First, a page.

Season Extension: Compost and Thermal Mass


Rye cover and our beloved 25x11 portable Hoop House

I love the Hoop House at our Market Garden.  I love that I can harvest spinach in March.  I love that I can plant my tomatoes in late April and still be picking into October.  I love that it was 85 degrees in there today and 70’s in January are a reality in my little microcosm.  But as I mature, it is the more ephemeral things that matter… how it provides an ‘anchoring’ structure in our little .2 acre plot; something more substantial to draw the eye and provide contrast to row after row after of vegetables; the smell and feel of warm soil in January.   The picture above shows how the rye/feild pea cover crop is coming in.  Got a late start (as usual – “real” jobs get in the way ya know?), but it is doing alright.  The tilled strip in the middle was the last 200#’s of potatoes to come out of this plot, and has a .5″ high stubble of winter wheat coming in.

In years past I have planted spinach and mache in the hoop house, but always put it in so late that I never get a harvest until March and this year is no exception.  I typically get good growth and about 3 weeks prior to harvest (it takes forever with the short days in the winter) we get nailed with the Deep Freezes in early January when it gets down to -10 or so.  This kills everything flat.  The roots regrow in Febuary for a good harvest, but I would like to see what I can do to take the edge off that one or two weeks.


Left: 1st week of compost Right: 250 Gallon "Pond"

I also have another winter problem.   I have arrangements with some local restaurants to compost their organic waste.  This nets us 100#’s or so a week… every week.  From November through April that means I have several cubic yards of slobsicles in my compost bins.  Building up my capacity to handle 4 months of gorp was the primary driver of our new Bin Of Dreams.  That bin is located on the north side of our garage and without direct sun, it takes a LONG time for 1500#’s of gorp to thaw out.  Will Allen at Growing Power composts year round in his hoop houses… perhaps I could as well.  So this year I am trying to kill both these birds with one stone.    The windrow is designed to be 4′ wide and has a 24″ tall fence to contain it somewhat and give me a 3-4′ height without a 8′ base width.  Eventually this will be 20′ long.  I have dreams of following the thermophyllic composting bacteria down the windrow (no turning) with composting worms.   Can I extend both my composting and greens season with the simple movement of 1500#s of gorp into the hoop house?  Time will tell.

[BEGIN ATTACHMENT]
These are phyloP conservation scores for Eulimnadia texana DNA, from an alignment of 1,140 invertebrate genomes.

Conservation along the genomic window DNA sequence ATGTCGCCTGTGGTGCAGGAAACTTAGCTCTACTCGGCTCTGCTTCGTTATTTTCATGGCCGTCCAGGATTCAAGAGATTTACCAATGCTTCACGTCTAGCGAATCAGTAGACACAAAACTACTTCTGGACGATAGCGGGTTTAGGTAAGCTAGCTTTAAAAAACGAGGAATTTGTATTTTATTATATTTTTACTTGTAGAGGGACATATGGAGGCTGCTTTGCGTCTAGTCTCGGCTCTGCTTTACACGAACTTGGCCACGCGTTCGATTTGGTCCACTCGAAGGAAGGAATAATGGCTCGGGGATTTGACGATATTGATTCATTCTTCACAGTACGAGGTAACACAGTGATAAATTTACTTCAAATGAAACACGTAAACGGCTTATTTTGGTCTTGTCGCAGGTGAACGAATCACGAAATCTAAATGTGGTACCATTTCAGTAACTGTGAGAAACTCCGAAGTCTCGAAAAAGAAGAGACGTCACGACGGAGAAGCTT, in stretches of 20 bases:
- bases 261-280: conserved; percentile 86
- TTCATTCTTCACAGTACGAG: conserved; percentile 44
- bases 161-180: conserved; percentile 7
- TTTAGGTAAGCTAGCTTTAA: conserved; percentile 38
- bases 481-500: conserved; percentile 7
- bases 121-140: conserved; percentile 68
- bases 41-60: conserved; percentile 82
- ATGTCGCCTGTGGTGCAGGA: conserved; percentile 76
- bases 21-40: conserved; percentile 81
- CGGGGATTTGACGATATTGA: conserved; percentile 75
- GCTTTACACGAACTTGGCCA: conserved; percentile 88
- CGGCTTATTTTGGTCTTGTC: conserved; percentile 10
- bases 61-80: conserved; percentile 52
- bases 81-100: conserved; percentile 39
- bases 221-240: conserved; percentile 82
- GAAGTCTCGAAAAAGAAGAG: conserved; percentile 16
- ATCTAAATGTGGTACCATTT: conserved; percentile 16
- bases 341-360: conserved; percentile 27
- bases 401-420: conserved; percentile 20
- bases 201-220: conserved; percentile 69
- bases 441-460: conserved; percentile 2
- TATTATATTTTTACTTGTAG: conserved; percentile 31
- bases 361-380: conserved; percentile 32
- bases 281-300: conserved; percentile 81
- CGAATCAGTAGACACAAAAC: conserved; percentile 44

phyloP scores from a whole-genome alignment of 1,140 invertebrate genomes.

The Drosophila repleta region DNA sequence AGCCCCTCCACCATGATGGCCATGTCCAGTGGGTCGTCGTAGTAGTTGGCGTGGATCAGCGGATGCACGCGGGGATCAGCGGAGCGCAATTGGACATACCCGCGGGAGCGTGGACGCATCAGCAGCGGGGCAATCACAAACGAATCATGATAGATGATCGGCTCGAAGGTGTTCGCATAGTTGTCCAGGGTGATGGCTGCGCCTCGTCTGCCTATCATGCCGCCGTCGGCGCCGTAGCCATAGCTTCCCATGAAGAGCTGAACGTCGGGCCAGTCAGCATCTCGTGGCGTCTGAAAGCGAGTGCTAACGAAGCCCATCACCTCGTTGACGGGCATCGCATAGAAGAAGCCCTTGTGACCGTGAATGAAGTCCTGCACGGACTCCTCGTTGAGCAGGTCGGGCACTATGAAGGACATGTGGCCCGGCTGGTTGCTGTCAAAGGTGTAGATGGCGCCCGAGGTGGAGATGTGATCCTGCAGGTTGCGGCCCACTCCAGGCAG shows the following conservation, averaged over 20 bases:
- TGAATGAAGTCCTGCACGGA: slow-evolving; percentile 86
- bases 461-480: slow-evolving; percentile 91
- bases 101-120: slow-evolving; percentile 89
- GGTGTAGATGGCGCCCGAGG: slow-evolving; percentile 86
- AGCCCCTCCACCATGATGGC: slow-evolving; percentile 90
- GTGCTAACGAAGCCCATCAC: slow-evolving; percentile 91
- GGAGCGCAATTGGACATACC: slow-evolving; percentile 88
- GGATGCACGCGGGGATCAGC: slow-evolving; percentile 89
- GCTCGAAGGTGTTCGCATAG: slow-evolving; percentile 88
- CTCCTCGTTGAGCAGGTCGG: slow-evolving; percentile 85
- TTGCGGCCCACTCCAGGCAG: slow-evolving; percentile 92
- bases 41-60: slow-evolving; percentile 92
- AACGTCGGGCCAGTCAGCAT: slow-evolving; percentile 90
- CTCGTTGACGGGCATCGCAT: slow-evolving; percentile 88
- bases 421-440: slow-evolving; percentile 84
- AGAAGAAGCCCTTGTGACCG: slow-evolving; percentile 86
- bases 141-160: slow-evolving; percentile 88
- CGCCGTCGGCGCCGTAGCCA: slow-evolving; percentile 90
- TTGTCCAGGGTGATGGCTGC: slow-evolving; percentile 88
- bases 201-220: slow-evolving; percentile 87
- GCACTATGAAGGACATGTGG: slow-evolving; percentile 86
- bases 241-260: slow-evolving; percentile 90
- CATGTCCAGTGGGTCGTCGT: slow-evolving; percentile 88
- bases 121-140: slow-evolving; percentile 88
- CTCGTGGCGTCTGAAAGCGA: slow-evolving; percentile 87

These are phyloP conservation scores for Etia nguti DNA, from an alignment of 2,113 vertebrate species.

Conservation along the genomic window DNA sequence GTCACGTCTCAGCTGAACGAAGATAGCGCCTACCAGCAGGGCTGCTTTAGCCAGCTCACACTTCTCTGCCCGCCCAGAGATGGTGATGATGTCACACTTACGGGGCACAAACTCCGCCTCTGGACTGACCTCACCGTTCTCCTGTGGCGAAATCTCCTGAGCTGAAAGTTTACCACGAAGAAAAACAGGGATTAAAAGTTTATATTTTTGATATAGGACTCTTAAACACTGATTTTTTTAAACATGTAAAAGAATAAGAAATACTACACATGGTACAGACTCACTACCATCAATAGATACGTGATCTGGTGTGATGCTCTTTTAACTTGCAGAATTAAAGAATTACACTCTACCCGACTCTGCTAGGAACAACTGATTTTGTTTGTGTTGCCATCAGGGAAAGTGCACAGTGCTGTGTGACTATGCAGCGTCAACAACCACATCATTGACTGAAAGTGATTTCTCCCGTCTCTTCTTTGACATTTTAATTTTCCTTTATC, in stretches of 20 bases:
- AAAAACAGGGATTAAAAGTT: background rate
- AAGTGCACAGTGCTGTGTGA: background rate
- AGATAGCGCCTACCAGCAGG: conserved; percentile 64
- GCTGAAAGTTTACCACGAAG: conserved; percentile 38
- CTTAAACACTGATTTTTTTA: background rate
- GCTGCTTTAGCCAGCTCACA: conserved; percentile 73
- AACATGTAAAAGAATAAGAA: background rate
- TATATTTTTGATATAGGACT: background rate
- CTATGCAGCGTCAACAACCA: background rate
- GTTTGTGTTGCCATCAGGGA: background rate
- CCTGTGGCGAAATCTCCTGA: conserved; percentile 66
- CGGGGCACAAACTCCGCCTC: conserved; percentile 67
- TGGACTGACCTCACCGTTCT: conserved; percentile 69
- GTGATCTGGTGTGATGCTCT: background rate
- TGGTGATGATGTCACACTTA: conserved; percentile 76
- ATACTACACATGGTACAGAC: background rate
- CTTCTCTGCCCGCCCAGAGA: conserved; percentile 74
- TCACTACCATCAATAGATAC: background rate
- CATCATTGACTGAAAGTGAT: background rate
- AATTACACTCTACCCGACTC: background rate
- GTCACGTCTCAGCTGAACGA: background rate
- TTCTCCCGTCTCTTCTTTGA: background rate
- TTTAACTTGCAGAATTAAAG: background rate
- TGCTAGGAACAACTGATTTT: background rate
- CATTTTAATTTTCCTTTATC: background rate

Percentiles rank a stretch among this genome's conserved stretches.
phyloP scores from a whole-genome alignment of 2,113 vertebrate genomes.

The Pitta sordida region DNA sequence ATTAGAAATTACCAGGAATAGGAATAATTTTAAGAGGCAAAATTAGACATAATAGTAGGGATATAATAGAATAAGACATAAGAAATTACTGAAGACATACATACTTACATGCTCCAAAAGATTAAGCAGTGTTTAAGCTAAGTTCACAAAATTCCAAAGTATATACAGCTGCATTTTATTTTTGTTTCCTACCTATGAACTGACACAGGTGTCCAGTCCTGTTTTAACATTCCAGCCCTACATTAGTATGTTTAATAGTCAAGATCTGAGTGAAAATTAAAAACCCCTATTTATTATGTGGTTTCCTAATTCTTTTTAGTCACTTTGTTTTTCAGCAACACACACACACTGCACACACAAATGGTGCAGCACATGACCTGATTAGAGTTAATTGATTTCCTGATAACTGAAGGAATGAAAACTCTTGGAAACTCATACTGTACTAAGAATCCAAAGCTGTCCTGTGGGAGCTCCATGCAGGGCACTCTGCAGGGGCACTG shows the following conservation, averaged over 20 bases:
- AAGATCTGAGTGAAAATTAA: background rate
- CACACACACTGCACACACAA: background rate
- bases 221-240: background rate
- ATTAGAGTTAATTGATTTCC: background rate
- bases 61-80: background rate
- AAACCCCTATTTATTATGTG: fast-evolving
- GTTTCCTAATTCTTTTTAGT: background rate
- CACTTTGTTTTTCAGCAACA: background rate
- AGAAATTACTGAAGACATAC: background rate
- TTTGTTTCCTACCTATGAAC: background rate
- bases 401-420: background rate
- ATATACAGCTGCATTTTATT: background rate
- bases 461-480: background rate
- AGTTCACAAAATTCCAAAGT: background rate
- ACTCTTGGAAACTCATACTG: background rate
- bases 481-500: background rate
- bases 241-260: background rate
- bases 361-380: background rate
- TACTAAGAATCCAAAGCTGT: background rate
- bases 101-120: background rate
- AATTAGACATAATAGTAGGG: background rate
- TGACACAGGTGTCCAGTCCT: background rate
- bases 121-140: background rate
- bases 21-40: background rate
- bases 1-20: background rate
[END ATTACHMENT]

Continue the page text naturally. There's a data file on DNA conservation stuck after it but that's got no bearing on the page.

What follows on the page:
Its not a ghetto Koi Pond.... Its thermal mass!

In the past 2 winters I have had buckets and trash cans full of water in an attempt to add some thermal mass to the hoop house.  As I have said, it gets to be 80+ in there with 50-60 degree temp differences to outside air on good days.  But with only a single layer of plastic it sheds btu’s like a sieve.  The thermal mass in previous years has not been enough, it simply freezes solid eventually and effectually adds a cooling effect to the hoop house.  Rat Farts.  This year I have added a large fiberglass crate that hold several hundred gallons of water.  As you can see in the picture, to help this out, I have surrounded it with a foot thick layer of leaves for insulation on 3 sides, and will plant the spinach directly to the south.  In a further attempt to extend the season I amy dig out some row cover I found laying around and cover the spinach/compost/crate to keep the warm air around the plants.  Finally the entire Hoop House will get a 4′ wide “foundation” mulch to keep the frost from creeping in as long as possible while the north wall will get as many leaves piled against it as I can find.  Will this be enough to combat the utter lack of R value in the Hoop House?  Time will tell.  What is likely is that a double walled Hoop House with a bubble insulation system will be the way to go, combined with these techniques, if I want to go 4 season.